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Imaging and Behavior Lingo

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This article by Phil Gross, co-author with Jason Roberts of Director 8 Demystified, explains how to perform a smooth transition from one image to another.

This article by Phil Gross, co-author with Jason Roberts of Director 8 Demystified, explains how to perform a smooth transition from one image to another.

This article is provided courtesy of Peachpit Press.

One of the new features that was added to Director 8 is the ability to directly modify images using Lingo. Director programmers can use this "imaging Lingo" to modify images of bitmap and text cast members, or even create images on the fly. Judicious use of manipulating images should help cut down on the size and number of images required for a Director movie, and ease the bandwidth problems typically found with Shockwave movies.

Imaging Lingo also opens up the possibility of creating types of movies that were previously either extremely difficult of even impossible. For example, you can create a paint program within Director that provides the user with drawing tools. The drawing is implemented by modifying the image, using Lingo, as the user draws. This sort of program has been impossible until now, since there was no way to include all the images needed to build all the possible drawings. If you look in the folder where you installed Director 8 you'll find an example of a simple drawing program-the file is called imaging.dir and is found in the Lingo Examples folder within the Learning folder.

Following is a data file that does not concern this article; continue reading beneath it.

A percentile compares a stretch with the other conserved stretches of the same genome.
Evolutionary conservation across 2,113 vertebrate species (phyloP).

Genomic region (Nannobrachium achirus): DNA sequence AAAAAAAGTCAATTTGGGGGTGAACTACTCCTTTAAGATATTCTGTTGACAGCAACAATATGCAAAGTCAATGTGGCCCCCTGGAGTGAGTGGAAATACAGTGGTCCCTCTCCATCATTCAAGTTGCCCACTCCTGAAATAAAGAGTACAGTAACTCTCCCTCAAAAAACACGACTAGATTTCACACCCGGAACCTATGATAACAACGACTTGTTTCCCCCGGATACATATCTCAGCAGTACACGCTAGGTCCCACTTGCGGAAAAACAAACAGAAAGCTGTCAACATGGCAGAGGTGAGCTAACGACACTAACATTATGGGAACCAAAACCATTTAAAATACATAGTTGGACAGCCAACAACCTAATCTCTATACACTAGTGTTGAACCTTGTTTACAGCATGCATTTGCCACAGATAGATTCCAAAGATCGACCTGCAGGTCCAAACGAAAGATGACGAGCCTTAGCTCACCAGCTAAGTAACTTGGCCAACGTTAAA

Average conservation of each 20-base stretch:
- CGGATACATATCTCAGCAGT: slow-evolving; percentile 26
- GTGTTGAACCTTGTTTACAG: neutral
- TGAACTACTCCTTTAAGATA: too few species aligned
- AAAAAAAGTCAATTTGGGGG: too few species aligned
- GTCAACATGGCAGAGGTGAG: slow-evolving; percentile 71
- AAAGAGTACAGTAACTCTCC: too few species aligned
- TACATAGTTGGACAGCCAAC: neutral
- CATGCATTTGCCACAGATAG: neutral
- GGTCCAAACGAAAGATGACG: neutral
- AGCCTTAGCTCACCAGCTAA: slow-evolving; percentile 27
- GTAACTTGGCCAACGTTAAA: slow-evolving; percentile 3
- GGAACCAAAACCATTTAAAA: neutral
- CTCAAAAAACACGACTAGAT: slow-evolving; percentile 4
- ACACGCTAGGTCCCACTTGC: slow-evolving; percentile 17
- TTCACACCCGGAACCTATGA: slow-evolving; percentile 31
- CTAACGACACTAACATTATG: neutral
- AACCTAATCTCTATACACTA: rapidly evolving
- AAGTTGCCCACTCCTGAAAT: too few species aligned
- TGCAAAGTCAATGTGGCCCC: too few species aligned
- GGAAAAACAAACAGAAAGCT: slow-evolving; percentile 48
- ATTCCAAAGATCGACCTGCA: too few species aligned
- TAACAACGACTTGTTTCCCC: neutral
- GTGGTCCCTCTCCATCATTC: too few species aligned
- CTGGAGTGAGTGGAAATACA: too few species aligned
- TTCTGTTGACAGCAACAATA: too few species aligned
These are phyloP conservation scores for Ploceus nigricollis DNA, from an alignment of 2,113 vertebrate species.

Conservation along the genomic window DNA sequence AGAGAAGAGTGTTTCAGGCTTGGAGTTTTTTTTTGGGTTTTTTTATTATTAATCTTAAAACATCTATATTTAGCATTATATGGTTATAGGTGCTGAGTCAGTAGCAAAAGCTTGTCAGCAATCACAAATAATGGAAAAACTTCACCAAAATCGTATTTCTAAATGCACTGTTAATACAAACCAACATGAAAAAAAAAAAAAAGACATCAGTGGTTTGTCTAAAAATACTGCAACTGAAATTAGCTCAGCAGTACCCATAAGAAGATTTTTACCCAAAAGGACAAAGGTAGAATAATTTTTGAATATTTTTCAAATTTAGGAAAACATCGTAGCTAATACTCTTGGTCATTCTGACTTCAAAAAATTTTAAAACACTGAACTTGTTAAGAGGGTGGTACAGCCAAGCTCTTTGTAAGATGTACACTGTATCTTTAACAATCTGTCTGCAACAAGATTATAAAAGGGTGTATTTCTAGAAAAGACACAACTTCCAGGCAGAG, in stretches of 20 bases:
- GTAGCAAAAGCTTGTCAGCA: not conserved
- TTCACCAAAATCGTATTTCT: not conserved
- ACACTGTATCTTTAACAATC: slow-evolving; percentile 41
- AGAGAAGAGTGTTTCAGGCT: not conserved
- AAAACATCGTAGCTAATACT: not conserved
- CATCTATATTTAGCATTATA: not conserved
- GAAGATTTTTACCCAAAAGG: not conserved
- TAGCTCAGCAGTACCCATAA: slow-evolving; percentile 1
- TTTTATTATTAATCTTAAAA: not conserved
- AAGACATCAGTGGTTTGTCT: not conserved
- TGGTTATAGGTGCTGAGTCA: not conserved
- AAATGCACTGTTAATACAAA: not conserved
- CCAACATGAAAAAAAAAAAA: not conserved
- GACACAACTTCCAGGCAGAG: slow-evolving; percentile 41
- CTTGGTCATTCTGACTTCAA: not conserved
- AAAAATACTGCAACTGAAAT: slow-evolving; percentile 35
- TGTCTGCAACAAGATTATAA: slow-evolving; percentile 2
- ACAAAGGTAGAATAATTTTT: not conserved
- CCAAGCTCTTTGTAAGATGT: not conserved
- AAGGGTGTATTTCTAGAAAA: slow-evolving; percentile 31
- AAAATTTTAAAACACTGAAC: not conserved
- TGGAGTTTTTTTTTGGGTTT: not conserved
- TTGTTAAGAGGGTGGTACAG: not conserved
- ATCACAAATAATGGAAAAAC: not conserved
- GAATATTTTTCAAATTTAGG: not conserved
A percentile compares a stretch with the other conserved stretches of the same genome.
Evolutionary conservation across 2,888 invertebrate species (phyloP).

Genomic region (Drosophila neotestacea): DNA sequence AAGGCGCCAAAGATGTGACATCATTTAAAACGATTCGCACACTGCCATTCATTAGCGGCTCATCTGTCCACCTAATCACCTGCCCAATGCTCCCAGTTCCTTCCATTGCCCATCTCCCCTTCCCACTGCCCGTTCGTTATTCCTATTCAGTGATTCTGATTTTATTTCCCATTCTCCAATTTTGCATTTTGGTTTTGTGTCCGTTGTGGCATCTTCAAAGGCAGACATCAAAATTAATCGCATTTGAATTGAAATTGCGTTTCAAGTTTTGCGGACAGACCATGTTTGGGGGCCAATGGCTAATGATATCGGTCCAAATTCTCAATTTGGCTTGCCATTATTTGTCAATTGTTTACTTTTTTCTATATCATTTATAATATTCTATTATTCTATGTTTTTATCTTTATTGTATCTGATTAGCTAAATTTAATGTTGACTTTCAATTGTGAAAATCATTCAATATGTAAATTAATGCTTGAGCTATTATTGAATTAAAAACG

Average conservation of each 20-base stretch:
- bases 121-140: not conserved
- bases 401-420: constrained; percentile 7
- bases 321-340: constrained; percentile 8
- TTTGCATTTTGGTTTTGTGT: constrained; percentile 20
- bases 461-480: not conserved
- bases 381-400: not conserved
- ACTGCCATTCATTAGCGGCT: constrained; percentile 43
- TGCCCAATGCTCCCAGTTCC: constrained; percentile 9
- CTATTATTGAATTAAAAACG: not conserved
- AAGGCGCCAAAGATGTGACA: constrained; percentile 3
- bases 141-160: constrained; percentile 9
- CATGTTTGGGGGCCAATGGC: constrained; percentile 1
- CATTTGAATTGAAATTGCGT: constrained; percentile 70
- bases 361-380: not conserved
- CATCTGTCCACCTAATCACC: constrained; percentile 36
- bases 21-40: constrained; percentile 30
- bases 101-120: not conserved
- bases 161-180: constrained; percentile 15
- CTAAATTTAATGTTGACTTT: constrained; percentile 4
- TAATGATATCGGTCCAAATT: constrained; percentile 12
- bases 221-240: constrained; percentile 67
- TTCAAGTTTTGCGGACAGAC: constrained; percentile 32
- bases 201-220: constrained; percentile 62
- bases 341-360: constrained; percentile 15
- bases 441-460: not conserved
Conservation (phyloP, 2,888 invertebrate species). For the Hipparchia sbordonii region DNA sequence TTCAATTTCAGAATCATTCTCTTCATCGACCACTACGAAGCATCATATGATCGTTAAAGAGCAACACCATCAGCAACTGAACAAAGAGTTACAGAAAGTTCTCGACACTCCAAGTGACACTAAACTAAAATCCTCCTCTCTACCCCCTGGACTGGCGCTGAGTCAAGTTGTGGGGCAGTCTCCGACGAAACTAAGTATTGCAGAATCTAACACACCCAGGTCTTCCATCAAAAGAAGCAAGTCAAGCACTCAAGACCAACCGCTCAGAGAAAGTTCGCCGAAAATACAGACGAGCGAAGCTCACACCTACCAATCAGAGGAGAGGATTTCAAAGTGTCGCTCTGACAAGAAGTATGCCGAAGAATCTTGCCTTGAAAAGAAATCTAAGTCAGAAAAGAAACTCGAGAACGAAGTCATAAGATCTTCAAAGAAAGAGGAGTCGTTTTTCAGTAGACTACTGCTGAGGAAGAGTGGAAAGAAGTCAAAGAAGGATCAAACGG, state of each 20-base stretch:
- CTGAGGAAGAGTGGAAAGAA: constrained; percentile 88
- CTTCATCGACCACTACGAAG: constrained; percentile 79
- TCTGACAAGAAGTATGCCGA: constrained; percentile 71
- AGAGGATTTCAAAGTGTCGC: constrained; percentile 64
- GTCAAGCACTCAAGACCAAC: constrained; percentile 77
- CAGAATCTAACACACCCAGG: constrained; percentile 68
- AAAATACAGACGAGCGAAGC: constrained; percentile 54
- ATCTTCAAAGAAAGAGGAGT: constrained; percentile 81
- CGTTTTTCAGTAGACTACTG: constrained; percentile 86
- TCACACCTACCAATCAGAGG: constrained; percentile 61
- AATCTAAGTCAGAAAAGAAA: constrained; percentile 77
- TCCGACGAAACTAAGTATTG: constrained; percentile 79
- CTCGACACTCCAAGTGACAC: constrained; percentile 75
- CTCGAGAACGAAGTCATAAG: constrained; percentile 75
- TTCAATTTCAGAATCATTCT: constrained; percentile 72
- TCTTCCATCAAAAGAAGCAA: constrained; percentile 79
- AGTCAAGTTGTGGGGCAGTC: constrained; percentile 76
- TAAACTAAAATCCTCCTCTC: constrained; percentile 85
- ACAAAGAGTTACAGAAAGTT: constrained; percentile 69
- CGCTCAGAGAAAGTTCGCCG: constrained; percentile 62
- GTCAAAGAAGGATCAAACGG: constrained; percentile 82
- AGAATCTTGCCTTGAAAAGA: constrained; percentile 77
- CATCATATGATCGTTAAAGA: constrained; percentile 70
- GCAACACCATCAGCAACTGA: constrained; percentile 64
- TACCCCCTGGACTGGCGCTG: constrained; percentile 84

Another example is the ability to create custom transitions, the example we will be using here. For the remainder of this article, we will use a pixalating or mosaic-type transition as a means of introducing you to elements of imaging Lingo. There is actually a similar (though more robust) transition included with Director 8 in the Sprite Transitions window of the Library Palette. The one supplied by Macromedia is undoubtedly less quirky and has more options, but for this learning exercise, we'll work through the process of creating one. Feel free, however, to browse the code that makes up Macromedia's version.

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